Filling the Berliner
Allow the doughnuts to cool slightly before piping in the filling. To fill the doughnuts, I use a Bismark Metal Piping Tip– number 230.
The type of filling depends on the region and personal preference. My favorites are strawberry and red currant jam. The kids prefer a chocolate hazelnut spread. Raspberry jam, apricot, cherry, cream and Pflaumenmus (Plum Butter) are also popular.
As a joke, you may even find one filled with mustard.
Make sure the jam does not have any large pieces of fruit or they will get stuck in the tip.
These Berliner are best within a few hours of frying and assembling, but will keep for up to a day at room temperature in an airtight container. Refrigerate the doughnuts if they have a cream filling.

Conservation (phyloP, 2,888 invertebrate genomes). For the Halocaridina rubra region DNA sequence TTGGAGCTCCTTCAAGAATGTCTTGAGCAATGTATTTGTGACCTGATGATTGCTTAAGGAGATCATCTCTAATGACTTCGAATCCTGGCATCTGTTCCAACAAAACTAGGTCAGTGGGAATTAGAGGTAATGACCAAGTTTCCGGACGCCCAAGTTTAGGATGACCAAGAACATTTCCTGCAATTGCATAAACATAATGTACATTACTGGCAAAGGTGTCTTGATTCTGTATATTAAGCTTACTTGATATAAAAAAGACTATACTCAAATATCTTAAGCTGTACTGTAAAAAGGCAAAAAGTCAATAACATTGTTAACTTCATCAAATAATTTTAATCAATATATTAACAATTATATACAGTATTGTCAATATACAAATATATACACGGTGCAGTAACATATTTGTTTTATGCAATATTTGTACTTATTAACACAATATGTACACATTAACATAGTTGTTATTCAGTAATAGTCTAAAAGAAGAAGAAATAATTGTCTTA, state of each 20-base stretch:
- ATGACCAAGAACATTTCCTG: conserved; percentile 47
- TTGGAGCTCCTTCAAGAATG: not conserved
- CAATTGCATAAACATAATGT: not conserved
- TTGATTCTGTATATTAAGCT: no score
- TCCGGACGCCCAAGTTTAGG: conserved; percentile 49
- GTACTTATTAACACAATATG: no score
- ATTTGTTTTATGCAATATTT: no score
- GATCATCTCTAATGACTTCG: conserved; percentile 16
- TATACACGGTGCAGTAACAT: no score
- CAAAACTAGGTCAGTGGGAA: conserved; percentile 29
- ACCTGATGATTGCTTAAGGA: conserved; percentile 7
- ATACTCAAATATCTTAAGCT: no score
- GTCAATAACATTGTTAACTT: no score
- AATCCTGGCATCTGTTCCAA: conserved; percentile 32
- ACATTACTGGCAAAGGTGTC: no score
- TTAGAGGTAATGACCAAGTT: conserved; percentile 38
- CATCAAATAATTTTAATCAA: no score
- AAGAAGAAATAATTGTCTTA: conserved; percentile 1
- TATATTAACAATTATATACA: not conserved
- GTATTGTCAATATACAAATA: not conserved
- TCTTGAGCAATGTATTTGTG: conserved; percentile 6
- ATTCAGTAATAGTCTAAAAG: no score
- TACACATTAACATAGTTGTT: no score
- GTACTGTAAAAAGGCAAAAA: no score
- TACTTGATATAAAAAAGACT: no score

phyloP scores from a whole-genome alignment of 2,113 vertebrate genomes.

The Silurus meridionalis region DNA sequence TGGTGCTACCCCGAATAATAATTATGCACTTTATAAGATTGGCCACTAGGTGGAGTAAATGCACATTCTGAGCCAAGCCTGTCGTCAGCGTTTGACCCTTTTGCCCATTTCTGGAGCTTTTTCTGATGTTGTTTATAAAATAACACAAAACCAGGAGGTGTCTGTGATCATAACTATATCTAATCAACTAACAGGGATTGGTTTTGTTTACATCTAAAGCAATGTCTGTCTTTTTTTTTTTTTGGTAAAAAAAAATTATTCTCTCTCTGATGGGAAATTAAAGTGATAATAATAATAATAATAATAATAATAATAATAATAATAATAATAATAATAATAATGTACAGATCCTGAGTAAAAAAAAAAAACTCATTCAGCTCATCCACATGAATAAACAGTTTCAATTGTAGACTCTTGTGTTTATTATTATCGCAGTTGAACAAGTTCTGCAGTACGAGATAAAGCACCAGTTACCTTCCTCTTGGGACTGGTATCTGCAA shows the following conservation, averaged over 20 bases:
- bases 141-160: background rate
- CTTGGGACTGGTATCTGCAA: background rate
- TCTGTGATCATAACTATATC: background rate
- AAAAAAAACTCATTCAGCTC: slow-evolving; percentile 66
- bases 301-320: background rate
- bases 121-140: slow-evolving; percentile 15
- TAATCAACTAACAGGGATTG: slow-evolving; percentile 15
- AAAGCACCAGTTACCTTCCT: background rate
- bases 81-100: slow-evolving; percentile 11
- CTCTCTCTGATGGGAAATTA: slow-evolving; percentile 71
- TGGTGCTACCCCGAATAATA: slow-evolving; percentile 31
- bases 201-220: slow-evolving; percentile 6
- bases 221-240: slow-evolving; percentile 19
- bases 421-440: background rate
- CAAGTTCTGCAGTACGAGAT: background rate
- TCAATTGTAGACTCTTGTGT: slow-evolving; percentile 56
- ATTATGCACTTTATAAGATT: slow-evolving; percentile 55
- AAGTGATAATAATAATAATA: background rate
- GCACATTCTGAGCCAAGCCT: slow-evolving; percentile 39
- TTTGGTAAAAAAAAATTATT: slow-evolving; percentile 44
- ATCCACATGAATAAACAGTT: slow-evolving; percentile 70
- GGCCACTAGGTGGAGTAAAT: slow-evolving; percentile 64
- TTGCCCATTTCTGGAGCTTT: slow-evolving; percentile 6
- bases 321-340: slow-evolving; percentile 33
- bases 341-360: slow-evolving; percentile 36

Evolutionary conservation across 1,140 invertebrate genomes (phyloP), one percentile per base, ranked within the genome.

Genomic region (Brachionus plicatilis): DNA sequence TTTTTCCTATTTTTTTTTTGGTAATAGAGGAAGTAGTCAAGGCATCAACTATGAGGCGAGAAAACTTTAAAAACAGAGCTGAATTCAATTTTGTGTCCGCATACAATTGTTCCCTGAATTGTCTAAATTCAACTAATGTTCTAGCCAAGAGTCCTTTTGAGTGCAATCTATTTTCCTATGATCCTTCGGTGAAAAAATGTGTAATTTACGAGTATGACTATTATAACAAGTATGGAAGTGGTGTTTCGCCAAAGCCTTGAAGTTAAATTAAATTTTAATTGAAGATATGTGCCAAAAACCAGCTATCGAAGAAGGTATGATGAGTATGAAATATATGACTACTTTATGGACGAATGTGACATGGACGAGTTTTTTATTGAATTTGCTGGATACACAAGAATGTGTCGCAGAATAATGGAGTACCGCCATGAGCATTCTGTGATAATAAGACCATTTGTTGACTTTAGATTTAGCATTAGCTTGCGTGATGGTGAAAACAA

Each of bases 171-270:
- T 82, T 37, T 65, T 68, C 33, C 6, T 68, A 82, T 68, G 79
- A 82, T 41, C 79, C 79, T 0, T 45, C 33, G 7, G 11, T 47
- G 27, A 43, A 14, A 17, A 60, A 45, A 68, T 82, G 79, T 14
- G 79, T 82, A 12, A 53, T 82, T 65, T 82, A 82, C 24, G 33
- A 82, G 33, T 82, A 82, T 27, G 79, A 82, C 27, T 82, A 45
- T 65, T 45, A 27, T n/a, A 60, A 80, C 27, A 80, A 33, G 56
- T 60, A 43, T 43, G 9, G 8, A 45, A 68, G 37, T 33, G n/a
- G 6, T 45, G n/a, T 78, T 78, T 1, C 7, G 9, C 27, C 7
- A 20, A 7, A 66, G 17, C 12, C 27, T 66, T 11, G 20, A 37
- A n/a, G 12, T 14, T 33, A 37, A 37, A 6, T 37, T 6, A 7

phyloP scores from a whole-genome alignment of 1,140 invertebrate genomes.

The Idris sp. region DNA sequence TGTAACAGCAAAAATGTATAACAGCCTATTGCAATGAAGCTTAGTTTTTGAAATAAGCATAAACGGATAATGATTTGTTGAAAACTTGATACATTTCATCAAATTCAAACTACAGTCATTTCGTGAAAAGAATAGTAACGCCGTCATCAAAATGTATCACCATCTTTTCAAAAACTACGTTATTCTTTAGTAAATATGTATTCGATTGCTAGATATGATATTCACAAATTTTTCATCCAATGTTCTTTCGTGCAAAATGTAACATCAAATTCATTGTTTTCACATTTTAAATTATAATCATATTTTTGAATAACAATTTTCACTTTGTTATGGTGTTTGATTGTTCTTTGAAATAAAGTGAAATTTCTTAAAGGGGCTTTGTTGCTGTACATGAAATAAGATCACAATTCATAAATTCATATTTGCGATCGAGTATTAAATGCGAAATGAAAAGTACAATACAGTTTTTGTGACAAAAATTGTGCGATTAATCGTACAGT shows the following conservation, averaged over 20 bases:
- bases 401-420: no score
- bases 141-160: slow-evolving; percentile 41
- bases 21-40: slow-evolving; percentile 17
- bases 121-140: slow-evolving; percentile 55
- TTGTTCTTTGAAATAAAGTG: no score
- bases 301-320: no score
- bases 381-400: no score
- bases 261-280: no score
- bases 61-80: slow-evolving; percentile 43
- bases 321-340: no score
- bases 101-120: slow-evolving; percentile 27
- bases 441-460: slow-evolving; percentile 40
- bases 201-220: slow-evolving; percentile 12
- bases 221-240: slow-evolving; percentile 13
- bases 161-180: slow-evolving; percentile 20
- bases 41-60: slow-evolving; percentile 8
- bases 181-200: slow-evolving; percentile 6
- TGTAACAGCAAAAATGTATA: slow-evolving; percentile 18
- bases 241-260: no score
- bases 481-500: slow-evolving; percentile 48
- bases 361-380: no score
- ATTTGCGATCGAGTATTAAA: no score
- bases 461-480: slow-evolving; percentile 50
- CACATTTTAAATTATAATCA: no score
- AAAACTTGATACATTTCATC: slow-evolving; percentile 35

Looking for more Doughnut recipes?
This recipe was originally posted in February 2013 and updated in January 2024.
Berliner (German Filled Doughnuts) Recipe
Adapted from Group Recipes
Berliner (German Filled Doughnuts)
- 2 1/4 teaspoons (7 grams) active dry yeast
- 1 cup (240 milliliters) lukewarm milk 105-115˚F, 40-46˚C
- 4 cups (500 grams) all-purpose flour or Weizenmehl Type 405
- 1/4 cup (50 grams) granulated sugar
- 1 teaspoon freshly grated lemon zest
- 1/2 teaspoon salt
- 2 large egg yolks
- 1 large egg
- 4 tablespoons (56 grams) unsalted butter softened at room temperature
- Vegetable oil for deep-frying
- 10 ounces (283 grams) jam raspberry, strawberry, plum, cherry, or apricot
- Powdered sugar or granulated sugar for dusting
- In a small bowl, sprinkle the yeast over the lukewarm milk. Stir briefly and allow to sit at room temperature until frothy, about 10 minutes.